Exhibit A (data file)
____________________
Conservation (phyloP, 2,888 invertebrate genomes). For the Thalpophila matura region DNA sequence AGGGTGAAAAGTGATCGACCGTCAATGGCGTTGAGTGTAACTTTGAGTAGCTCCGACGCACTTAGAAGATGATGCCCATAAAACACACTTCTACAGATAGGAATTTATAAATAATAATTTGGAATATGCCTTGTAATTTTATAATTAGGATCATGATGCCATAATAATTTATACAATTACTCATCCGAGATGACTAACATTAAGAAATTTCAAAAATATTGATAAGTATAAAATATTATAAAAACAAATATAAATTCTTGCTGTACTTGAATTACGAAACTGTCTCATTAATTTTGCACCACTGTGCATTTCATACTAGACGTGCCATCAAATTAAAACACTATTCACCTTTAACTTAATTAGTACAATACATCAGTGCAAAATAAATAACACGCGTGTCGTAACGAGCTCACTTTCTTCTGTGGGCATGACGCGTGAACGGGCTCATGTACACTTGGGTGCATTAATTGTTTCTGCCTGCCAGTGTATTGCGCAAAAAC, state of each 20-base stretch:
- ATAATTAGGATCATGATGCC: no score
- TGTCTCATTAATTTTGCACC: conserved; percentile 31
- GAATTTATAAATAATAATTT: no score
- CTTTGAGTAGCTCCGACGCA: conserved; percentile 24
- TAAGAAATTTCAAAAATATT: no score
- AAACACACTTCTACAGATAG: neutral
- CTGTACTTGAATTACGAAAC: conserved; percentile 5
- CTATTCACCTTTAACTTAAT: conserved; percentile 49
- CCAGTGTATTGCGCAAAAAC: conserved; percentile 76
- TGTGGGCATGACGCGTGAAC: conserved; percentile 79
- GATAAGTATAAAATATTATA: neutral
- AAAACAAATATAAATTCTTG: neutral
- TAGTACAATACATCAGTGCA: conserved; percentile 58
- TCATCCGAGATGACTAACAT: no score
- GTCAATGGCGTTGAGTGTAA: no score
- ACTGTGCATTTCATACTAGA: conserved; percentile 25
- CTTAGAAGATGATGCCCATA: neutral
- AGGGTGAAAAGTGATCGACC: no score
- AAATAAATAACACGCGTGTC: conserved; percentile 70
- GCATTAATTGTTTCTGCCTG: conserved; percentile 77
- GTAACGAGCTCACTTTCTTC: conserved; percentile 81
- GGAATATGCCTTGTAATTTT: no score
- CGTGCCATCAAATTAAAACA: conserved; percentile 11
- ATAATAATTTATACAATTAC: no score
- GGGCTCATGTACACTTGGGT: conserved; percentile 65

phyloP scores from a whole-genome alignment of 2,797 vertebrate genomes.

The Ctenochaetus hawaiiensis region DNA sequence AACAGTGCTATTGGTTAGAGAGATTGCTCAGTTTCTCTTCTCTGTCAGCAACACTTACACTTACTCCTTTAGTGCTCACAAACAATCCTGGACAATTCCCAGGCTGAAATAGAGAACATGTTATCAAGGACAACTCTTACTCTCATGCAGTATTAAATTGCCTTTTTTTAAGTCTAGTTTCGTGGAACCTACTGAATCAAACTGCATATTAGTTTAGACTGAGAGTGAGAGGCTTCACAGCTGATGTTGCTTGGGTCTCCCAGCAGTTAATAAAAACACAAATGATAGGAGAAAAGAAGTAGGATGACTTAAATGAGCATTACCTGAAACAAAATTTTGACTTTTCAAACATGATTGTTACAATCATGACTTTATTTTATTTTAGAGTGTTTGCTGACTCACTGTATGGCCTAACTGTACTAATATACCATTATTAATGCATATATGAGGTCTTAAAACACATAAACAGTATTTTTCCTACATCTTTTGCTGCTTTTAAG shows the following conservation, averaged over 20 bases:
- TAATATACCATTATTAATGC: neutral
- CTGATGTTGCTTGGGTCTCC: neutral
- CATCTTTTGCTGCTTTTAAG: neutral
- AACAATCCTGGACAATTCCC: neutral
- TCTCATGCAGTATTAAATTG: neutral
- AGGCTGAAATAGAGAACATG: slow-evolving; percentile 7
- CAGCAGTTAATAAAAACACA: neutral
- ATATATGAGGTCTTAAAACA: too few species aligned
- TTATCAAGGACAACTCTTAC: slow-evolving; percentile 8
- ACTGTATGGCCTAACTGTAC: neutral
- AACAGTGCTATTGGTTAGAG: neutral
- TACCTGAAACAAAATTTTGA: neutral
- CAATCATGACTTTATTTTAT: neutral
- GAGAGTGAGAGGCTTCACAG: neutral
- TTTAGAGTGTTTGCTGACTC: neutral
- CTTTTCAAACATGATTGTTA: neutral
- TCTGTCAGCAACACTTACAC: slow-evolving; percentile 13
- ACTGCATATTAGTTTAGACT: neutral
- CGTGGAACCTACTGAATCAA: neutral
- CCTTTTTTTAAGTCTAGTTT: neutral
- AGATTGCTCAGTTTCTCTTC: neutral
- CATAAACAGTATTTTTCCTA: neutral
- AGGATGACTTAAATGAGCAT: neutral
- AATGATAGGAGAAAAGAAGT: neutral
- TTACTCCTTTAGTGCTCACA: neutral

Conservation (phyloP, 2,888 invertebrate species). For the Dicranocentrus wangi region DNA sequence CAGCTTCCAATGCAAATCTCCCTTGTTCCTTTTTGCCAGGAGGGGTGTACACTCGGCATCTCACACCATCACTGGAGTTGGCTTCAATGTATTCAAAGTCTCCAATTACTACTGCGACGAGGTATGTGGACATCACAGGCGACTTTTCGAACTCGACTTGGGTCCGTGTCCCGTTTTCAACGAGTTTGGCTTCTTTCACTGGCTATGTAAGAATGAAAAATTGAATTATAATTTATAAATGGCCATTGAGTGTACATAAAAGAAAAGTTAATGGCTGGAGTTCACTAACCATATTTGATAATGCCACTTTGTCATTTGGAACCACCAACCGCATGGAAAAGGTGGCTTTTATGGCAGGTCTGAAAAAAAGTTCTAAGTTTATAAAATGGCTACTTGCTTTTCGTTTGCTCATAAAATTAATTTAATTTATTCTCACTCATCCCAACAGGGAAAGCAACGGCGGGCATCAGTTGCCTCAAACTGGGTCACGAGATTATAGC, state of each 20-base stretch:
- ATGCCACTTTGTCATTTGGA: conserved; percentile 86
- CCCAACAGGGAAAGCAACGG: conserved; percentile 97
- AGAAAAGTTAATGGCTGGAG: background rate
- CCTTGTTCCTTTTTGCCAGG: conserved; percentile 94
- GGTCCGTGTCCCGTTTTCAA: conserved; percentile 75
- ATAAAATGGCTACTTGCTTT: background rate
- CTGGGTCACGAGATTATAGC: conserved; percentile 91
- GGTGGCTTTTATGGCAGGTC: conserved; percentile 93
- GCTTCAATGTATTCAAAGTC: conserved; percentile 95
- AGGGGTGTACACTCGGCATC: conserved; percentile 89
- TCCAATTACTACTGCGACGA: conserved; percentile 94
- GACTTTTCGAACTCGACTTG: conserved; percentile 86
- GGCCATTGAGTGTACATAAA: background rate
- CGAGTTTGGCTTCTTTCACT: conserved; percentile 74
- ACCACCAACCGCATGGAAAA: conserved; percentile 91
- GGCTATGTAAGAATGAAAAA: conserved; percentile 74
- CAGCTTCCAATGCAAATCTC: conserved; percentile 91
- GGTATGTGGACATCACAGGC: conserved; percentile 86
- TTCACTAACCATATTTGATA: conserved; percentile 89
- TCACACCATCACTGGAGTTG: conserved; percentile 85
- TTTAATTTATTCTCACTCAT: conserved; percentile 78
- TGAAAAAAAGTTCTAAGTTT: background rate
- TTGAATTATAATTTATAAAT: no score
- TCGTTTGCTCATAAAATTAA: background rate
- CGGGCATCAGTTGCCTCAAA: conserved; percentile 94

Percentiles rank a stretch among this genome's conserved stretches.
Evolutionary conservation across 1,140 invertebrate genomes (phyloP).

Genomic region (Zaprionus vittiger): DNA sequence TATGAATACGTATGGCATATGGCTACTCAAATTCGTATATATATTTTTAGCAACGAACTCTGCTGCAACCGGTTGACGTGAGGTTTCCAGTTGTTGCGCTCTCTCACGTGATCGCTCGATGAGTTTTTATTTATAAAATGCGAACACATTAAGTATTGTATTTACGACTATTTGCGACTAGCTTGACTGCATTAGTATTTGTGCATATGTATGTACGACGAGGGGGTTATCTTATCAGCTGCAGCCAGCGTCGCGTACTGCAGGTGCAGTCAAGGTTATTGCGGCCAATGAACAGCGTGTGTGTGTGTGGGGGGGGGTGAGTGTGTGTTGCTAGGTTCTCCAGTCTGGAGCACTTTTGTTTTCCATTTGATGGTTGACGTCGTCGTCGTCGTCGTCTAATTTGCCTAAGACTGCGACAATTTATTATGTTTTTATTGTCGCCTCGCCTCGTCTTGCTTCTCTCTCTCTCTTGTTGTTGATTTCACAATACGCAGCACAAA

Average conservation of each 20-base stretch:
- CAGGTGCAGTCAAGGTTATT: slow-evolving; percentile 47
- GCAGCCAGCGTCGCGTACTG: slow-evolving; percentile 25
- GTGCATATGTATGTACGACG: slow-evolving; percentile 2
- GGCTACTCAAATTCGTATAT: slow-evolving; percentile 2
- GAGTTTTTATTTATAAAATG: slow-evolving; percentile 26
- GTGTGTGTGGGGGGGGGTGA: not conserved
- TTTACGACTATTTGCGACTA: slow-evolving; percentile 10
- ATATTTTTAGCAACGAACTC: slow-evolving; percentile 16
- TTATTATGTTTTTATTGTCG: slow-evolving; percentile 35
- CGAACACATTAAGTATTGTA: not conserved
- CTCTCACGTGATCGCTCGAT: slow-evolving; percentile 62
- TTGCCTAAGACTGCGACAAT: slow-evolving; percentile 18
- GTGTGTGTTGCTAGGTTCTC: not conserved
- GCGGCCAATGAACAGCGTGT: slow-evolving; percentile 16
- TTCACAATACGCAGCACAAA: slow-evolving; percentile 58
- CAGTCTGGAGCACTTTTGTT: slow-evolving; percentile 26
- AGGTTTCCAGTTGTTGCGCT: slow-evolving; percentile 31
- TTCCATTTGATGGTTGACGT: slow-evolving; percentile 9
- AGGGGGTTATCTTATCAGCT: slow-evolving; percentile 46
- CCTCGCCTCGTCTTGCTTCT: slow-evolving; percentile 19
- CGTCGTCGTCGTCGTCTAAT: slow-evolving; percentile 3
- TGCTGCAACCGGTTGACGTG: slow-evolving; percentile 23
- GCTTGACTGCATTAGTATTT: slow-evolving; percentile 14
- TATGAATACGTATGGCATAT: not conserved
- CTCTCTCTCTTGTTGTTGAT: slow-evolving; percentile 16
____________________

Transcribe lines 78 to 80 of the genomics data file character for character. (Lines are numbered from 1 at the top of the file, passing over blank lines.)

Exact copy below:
- TCGTTTGCTCATAAAATTAA: background rate
- CGGGCATCAGTTGCCTCAAA: conserved; percentile 94

Percentiles rank a stretch among this genome's conserved stretches.